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Russia: Ukraine's Martial Law Could Lead to Hostilities

Russian President Vladimir Putin speaks during a meeting in Moscow's Kremlin, Russia, Tuesday, Nov. 27, 2018.
Russia: Ukraine's Martial Law Could Lead to Hostilities
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Russia says Ukraine’s decision to declare martial law could lead to hostilities in eastern Ukraine.

Russian President Vladimir Putin spoke with German Chancellor Angela Merkel by telephone Tuesday. He warned Ukraine against carrying out what he called any “reckless acts.”

His comments came two days after Russian forces seized three Ukrainian ships and their crews in the Black Sea.

Ukraine’s parliament voted on Monday to approve martial law in 10 of 27 regions, or administrative areas, for 30 days.

The declaration is to take effect on Wednesday. The order would give the military increased powers. It comes as Ukrainians prepare for presidential and parliamentary elections next year.

The crisis started when Russian forces fired on two Ukrainian naval ships and struck a tugboat in the Kerch Strait on Sunday. The waterway separates Russia from the Crimean Peninsula.

Russian forces seized the ships, the boat and their crews. Russia has accused them of illegally entering its waters.

Ukrainian officials say at least six of the sailors were injured. President Petro Poroshenko has demanded the immediate release of the ships and their crews. He also said that there is, in his words, an “extremely serious” threat of a land invasion.

Seizure denounced

The United States and other countries have strongly criticized Russia for its actions in the Kerch Strait. The waterway connects the Black Sea with the Sea of Azov.

U.S. Secretary of State Mike Pompeo called the Russian seizure of the Ukrainian ships “a dangerous escalation and a violation of international law.” He called on both sides to ease tensions.

FILE - Seized Ukrainian ships, small armoured artillery ships and a tug boat, are seen anchored in a port of Kerch, Crimea November 26, 2018. REUTERS/Pavel Rebrov
FILE - Seized Ukrainian ships, small armoured artillery ships and a tug boat, are seen anchored in a port of Kerch, Crimea November 26, 2018. REUTERS/Pavel Rebrov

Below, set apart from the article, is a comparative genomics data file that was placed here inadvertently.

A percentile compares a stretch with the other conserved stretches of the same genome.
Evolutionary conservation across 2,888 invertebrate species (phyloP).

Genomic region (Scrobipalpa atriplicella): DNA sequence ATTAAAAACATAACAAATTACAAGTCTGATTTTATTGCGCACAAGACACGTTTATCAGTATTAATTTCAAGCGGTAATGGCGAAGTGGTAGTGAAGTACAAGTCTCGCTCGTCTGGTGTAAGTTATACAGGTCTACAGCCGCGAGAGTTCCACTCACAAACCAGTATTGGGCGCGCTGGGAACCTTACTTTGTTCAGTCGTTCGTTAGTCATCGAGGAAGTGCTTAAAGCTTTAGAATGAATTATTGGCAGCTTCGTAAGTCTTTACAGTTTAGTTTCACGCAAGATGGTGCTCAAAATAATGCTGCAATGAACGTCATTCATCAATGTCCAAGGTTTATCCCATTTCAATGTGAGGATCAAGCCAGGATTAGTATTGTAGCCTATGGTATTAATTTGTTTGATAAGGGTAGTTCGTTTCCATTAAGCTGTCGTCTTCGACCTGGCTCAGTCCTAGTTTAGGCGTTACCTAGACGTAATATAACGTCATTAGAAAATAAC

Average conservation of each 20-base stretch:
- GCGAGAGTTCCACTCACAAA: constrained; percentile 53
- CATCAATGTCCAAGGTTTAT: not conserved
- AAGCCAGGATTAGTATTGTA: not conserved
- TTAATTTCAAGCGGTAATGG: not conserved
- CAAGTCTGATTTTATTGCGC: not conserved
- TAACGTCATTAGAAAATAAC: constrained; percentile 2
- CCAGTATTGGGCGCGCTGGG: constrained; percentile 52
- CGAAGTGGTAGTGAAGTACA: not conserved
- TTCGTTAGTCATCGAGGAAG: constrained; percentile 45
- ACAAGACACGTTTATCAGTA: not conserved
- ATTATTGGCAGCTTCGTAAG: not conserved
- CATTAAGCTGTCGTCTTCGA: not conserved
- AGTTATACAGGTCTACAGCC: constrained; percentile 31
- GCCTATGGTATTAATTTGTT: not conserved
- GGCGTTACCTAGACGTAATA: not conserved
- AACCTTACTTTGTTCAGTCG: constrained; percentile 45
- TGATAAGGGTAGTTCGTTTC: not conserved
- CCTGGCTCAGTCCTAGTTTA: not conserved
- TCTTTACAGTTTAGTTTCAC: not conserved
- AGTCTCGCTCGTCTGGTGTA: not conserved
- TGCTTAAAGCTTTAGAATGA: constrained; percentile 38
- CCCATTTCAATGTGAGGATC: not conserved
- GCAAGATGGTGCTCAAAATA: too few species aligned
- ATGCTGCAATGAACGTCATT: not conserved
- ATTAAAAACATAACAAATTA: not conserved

At the United Nations, U.S. Ambassador Nikki Haley called the Russian action a “violation of sovereign Ukrainian territory.”

The U.N. Security Council held an emergency meeting on the issue. Most Council members condemned the increased tensions, also calling for the release of both the sailors and ships.

Russian Foreign Minister Sergey Lavrov accused Ukraine of violating international rules. He said it was using “dangerous methods that created threats and risks for the normal movement of ships in the area.”

Shared waters

The Kerch Strait is shared territory under a treaty between the two countries. The two Ukrainian naval ships and the tugboat were trying to travel from the port of Odessa to Mariupol in the Sea of Azov.

However, a Russian ship blocked their passage, took control of the ships and seized the crews.

Russia said that the Ukrainians were violating its waters and Ukraine had not informed Russian officials of its naval movements.

Ukraine denies this.

It is the latest incident since Russian forces took the Crimean Peninsula from Ukraine in 2014. At the time, the Russia government said the area’s ethnic Russian majority was under threat. Pro-Russian forces have also been fighting Ukrainian forces in the eastern part of the country, although tensions had eased recently.

I’m Mario Ritter Jr.

Margaret Besheer reported this story for VOA News. Mario Ritter Jr. adapted it for VOA Learning English. George Grow was the editor.


Words in This Story

martial –adj. related to war or soldiers

reckless –adj. not showing proper concern about the possible bad results of one’s actions

escalation –n. a situation that is becoming worse or more severe

sovereign –adj. describing something that has independent authority or the right to govern itself

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